The opinion of the court was delivered by: NEAHER
Petitioner Bernard Guichard, a State prisoner, is currently serving a second-felony offender sentence of 71/2 to 15 years imposed following his conviction in Supreme Court, Kings County, for second-degree robbery. He has applied Pro se for a writ of habeas corpus, pursuant to 28 U.S.C. § 2254, contending that his conviction was obtained in violation of his rights under the Fifth, Sixth and Fourteenth Amendments to the Constitution. The application is opposed by respondents, who at the court's direction have supplied a transcript of all trial court proceedings as well as copies of the relevant State court appellate briefs.
In the early afternoon of November 6, 1975, a New York City police officer on radio motor patrol duty spotted a beige Vega station wagon that matched the description of a getaway car used by two men who had only moments before robbed the Met Food Store at 631 Gates Avenue in Brooklyn. The officer took chase and, with the assistance of another police unit, soon overtook the Vega wagon. Its two occupants, later identified as Bernard Guichard and Robert Taylor, were placed under arrest; an immediate search of their vehicle revealed $ 354 in various denominations lying on the floor on the passenger side of the car. Guichard and Taylor were then taken to the 79th Precinct Station House where, in the course of the booking process, both Sua sponte volunteered that earlier they had been present at the Met supermarket.
Guichard and Taylor were jointly indicted and charged with two counts of first-degree robbery, one count of second-degree robbery, and one count of third-degree grand larceny. Their joint trial commenced on April 26, 1976.
Oliver Johnson, who at the time of the robbery was employed by Met as an unarmed plainclothes security guard, was the principal witness for the prosecution. Johnson testified that he was speaking with a friend at the front of the supermarket when two men, whom he identified as Guichard and Taylor, entered. Tr. at 88-89.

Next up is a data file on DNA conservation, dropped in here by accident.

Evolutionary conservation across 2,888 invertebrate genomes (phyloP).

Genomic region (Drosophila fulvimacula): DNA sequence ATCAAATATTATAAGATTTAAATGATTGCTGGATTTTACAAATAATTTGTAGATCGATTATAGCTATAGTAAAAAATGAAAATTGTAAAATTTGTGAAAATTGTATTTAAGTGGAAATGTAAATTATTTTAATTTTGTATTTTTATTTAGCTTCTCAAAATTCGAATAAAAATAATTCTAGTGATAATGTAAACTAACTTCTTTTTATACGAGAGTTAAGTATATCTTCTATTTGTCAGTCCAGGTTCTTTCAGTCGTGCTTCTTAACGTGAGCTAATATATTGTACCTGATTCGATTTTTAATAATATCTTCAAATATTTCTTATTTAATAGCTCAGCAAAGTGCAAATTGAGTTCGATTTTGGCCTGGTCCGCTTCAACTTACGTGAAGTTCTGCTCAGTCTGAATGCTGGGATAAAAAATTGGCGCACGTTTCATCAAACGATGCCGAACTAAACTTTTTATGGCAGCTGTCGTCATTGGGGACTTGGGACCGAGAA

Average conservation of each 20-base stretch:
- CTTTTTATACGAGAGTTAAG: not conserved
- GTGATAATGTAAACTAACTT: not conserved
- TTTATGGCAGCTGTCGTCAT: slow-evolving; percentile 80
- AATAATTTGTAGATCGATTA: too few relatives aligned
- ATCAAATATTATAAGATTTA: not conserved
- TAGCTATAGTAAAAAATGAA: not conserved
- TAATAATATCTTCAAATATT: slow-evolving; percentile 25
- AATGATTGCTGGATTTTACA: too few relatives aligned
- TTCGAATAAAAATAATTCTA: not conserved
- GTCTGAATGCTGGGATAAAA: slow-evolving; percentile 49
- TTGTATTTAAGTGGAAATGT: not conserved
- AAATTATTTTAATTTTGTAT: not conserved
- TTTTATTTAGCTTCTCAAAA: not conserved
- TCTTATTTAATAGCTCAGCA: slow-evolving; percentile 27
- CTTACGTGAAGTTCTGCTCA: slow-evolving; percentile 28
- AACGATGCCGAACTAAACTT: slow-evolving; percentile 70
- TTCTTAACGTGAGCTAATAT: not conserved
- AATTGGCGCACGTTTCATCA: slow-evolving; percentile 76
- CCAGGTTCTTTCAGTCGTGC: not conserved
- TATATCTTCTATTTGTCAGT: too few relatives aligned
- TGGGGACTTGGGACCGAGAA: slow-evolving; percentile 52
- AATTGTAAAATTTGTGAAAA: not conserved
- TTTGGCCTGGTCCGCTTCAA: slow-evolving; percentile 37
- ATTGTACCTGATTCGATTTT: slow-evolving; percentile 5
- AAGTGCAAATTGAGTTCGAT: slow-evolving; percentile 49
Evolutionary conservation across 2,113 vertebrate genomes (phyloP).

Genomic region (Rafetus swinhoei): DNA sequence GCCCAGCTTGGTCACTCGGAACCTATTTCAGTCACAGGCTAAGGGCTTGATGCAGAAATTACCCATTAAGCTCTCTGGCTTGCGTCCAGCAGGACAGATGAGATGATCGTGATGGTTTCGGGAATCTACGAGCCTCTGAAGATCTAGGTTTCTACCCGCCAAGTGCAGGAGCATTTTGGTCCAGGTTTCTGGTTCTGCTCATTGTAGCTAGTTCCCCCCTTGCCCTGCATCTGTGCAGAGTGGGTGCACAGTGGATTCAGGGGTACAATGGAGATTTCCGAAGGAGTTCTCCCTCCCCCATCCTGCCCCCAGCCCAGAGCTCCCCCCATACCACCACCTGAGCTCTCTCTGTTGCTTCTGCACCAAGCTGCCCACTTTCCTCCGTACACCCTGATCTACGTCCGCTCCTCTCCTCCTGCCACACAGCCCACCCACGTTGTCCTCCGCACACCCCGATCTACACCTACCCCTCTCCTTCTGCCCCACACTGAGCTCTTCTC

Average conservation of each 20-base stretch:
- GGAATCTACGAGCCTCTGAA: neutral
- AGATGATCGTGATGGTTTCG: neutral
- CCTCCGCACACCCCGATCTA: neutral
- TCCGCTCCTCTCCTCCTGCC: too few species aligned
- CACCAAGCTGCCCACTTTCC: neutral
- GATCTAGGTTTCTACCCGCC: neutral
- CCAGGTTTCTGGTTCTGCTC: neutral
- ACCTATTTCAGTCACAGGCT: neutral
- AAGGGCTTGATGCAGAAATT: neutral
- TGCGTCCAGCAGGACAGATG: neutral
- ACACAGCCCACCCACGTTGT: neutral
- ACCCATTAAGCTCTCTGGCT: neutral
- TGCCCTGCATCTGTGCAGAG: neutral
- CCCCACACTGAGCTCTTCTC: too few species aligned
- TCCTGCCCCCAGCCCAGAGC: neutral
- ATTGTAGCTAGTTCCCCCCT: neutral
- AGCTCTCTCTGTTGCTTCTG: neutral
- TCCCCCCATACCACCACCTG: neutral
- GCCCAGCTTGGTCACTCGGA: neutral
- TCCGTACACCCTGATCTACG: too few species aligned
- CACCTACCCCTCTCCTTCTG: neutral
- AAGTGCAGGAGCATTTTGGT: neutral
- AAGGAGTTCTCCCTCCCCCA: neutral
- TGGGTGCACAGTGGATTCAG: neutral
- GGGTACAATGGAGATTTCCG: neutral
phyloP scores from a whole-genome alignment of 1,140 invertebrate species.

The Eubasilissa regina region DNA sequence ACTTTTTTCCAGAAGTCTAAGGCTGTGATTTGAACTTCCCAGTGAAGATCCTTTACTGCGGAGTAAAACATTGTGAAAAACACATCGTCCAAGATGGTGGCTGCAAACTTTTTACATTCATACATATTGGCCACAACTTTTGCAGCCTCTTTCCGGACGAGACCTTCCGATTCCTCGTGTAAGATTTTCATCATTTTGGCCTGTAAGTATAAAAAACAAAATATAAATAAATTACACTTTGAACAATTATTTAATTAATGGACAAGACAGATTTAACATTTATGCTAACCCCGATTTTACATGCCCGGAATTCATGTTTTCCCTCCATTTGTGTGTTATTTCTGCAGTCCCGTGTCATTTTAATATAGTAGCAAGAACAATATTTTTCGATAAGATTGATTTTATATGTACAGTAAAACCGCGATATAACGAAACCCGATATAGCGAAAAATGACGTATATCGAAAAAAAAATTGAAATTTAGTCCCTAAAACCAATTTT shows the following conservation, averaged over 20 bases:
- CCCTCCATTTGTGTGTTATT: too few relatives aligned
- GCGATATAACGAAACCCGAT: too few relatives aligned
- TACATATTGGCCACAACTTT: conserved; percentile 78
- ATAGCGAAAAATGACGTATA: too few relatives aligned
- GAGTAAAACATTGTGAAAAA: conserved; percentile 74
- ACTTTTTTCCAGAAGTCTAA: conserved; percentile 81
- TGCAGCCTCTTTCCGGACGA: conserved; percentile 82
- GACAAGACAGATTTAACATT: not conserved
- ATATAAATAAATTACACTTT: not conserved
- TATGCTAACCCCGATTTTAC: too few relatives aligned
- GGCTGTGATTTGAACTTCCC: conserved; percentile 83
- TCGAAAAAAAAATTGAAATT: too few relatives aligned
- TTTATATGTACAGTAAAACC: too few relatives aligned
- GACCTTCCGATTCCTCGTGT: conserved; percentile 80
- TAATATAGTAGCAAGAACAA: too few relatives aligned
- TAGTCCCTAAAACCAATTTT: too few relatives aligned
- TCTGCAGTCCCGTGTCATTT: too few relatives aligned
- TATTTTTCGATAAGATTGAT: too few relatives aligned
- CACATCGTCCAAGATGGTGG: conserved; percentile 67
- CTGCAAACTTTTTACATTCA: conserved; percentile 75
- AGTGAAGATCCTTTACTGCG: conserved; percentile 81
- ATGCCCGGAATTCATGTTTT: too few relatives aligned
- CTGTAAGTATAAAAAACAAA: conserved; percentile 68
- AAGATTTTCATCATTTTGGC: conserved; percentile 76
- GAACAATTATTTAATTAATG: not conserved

He was approached by Guichard who, after asking for a cigarette and a light, informed him that he was going to rob the store and opened his jacket to reveal a shotgun pressed to his side, beneath his armpit. Tr. at 90-91, 97. Guichard advised Johnson to cooperate and then pushed him toward one of the checkout counters, warned one of the cashiers to "keep cool, I don't want to have to kill anybody," instructed the other cashier to open her register, and directed Taylor who until that time had been lingering in one of the grocery aisles to remove the money. Tr. at 91-92, 103-04, 110, 113. Taylor did so, pocketed the loot, and left the store, followed by Guichard, who backed slowly out while warning those present to remain still. Tr. at 92, 110, 113, 117-18. Once outside, Guichard entered a small station wagon, from which Taylor was seen to remove the license plate; after Taylor got in, the pair drove off. Tr. at 92-94. Johnson immediately phoned the police and supplied a description of the robbers and their automobile. Tr. at 93-94.
Johnson's account of the robbery was in large measure confirmed by the testimony of three other store employees, although two could not identify the defendants and none had actually observed the shotgun (one, Stanfield Reece, did testify that Guichard had stood with his coat oddly pressed to his side, Tr. at 128-29). Guichard, however, testified that he had entered the supermarket solely to help Taylor "boost" some meat and was unarmed. According to his version, he had identified Johnson as a kindred spirit and advised him of the plan indeed, disingenuously offered him a share of the proceeds in order to avoid interference, unaware of Johnson's status. Tr. at 166-68. The response he elicited was thus wholly unanticipated: Johnson proceeded to warn a number of the store employees to "be cool" and then instructed one of the cashiers to open her register. Tr. at 169-70. Taylor, who happened to be standing nearby, apparently decided to seize the opportunity created by Johnson and removed the cash. Tr. at 170. When Taylor left the store, Guichard had but little choice and followed. Tr. at 195.